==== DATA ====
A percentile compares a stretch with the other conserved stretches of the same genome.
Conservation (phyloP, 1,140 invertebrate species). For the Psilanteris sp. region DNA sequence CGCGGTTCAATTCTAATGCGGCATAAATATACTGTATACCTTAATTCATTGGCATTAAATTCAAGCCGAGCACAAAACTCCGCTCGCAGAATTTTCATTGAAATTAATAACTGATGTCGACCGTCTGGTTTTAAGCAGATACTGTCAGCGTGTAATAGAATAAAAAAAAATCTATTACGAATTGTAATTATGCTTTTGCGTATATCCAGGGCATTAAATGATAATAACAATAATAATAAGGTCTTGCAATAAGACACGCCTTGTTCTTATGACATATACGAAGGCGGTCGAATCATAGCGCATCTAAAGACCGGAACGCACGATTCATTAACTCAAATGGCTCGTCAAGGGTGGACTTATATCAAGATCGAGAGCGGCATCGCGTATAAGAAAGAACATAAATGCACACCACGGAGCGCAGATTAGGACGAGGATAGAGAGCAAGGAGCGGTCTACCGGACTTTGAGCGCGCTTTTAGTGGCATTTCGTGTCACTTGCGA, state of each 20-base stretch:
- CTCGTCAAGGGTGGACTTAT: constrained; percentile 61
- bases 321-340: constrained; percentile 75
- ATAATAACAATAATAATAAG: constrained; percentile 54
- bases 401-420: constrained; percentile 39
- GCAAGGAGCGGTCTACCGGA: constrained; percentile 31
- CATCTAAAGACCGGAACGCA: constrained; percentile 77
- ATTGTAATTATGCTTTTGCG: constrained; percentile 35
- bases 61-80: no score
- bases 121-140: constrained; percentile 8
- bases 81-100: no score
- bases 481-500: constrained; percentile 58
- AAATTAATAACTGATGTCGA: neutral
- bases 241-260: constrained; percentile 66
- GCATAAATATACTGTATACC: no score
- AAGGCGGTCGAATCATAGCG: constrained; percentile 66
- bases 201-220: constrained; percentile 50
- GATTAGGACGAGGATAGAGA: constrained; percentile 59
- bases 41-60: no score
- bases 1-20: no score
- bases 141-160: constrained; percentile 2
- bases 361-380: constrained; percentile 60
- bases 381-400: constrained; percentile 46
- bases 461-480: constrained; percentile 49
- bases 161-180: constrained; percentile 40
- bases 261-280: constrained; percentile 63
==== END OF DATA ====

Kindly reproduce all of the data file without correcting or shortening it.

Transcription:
A percentile compares a stretch with the other conserved stretches of the same genome.
Conservation (phyloP, 1,140 invertebrate species). For the Psilanteris sp. region DNA sequence CGCGGTTCAATTCTAATGCGGCATAAATATACTGTATACCTTAATTCATTGGCATTAAATTCAAGCCGAGCACAAAACTCCGCTCGCAGAATTTTCATTGAAATTAATAACTGATGTCGACCGTCTGGTTTTAAGCAGATACTGTCAGCGTGTAATAGAATAAAAAAAAATCTATTACGAATTGTAATTATGCTTTTGCGTATATCCAGGGCATTAAATGATAATAACAATAATAATAAGGTCTTGCAATAAGACACGCCTTGTTCTTATGACATATACGAAGGCGGTCGAATCATAGCGCATCTAAAGACCGGAACGCACGATTCATTAACTCAAATGGCTCGTCAAGGGTGGACTTATATCAAGATCGAGAGCGGCATCGCGTATAAGAAAGAACATAAATGCACACCACGGAGCGCAGATTAGGACGAGGATAGAGAGCAAGGAGCGGTCTACCGGACTTTGAGCGCGCTTTTAGTGGCATTTCGTGTCACTTGCGA, state of each 20-base stretch:
- CTCGTCAAGGGTGGACTTAT: constrained; percentile 61
- bases 321-340: constrained; percentile 75
- ATAATAACAATAATAATAAG: constrained; percentile 54
- bases 401-420: constrained; percentile 39
- GCAAGGAGCGGTCTACCGGA: constrained; percentile 31
- CATCTAAAGACCGGAACGCA: constrained; percentile 77
- ATTGTAATTATGCTTTTGCG: constrained; percentile 35
- bases 61-80: no score
- bases 121-140: constrained; percentile 8
- bases 81-100: no score
- bases 481-500: constrained; percentile 58
- AAATTAATAACTGATGTCGA: neutral
- bases 241-260: constrained; percentile 66
- GCATAAATATACTGTATACC: no score
- AAGGCGGTCGAATCATAGCG: constrained; percentile 66
- bases 201-220: constrained; percentile 50
- GATTAGGACGAGGATAGAGA: constrained; percentile 59
- bases 41-60: no score
- bases 1-20: no score
- bases 141-160: constrained; percentile 2
- bases 361-380: constrained; percentile 60
- bases 381-400: constrained; percentile 46
- bases 461-480: constrained; percentile 49
- bases 161-180: constrained; percentile 40
- bases 261-280: constrained; percentile 63